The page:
We exchanged friendly waves with the bridge operator and then Jan returned to the stern to join me for the remainder of the trip.  The lock keeper had informed me we would pass under a bridge about one hour after departing the lock and that we should go through the centre arch.  As it was we reached the bridge around 90 minutes after leaving the lock.

There was plenty of debris in the water.  Sue and Vic wouldn’t have to hunt for fire wood around here!

Just haul it out as they pass.  The size of the wet mud banks on either side gave an indication of how much the water level was affected by the tide.  Jan commented that there were no sign of crocs.  Not even Paul’s crocs! Smile

The bridge we had been told about was a swing bridge and this time it was closed.

Looking back.

With our luck we had to share the centre arch with a large pile of moving debris.  One of the boaters at Selby had warned us about a tight bend in the river and to ensure we kept to the middle to avoid running around on the mud banks.  As we approached this tight bend a large object could be seen floating in the water ahead of us.  It became apparent we were going to catch up with this object in the bend.  And so it came to pass that we navigated the bend with a bloated corpse of a cow bobbing alongside.  Ah the aroma!  At least we didn’t hit it!

The 30ft narrowboat then appeared in the distance.  Obviously it had been overtaken by the Tupperware.  We gradually gained on the boat and eventually overtook it.  This was a slight relief because we were no longer last.  I had this fear that if something had gone wrong and we were last, then it might take some time to get assistance.  At least we now knew that particular concern had been mitigated.

About 3km before Naburn Lock two boats passed us going in the opposite direction.  I assume their departure from Naburn Lock had been timed to coincide with the ebb of the tide at Selby Lock.  As we approached Naburn Lock we could see the weir, but not the lock.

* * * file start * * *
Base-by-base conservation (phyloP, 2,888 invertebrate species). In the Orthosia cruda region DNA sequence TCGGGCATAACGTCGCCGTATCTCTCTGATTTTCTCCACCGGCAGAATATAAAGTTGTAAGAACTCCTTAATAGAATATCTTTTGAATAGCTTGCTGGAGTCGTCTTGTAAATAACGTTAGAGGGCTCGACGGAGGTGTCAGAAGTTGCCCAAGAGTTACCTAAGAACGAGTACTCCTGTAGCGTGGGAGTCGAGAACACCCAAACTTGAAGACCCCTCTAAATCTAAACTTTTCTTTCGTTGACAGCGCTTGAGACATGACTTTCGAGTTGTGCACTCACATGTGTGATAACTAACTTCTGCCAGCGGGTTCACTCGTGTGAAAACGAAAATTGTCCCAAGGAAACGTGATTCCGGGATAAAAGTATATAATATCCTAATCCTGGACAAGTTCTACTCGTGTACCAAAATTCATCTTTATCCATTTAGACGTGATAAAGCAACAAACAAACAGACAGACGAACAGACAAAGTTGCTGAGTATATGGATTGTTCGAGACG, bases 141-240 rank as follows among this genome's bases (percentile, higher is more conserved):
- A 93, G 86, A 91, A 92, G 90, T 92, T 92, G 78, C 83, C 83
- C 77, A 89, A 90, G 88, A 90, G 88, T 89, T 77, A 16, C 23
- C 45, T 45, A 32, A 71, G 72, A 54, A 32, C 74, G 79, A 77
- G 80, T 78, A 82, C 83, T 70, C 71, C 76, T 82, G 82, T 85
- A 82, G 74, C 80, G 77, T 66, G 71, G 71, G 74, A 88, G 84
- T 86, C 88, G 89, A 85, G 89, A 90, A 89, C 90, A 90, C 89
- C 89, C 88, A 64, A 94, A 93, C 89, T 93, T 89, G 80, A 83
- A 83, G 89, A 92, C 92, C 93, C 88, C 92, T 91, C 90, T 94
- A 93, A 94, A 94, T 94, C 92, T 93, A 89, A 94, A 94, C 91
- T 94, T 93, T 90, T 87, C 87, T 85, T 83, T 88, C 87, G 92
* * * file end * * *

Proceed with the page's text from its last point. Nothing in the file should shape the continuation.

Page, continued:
To our surprise the first narrowboat and the Tupperware were waiting in the lock.

The lock keeper then waited for the small narrowboat to arrive before closing the gates.

So we had completed the tidal part of the Ouse.  Above the lock we knew it would be non tidal to York.  We’ve decided not to go beyond York as a number of local boaters have told us that at 58’6” we’re probably going to be too long for the locks and even if we did make it we’d almost certainly lose some paint.

Going up

5 comments :

freear61nb said...

Sounds like an interesting day. I was at Naburn Marina a few weeks ago but only with my bike, so it was a lot less stressful.
If you are staying in the area its worth checking out the cycle route on the old railway line. It has been done as a scale model of the solar system with all the planets spread out along the route. There is also a good honesty cafe there. Help your self and drop the money down a tube.
Steve

Geoff and Mags said...

Hi Tom
We were stuck at Selby in September 09 with the Ouse in flood. Some pics here of the flood barrier in use, and more on the posts adjacent.
http://seyellas-journey.blogspot.co.uk/2012/09/going-down.html

Tom and Jan said...

Hi

We are planning to spend at least one day at Naburn one the way back from York and I'll try to see the cycle route.

Thanks for the info

Tom

Tom and Jan said...

Geoff,

with water conditions like that it would have been an interesting turn into Selby Lock :-)

Narrowboat QISMA said...

I know your plans are made Tom but we had QISMA up to Ripon without difficulty. A 60 footer around at the same time, though they had trouble turning at Ripon and had to have the locks to themselves. We didn't and we have the Tim extra half!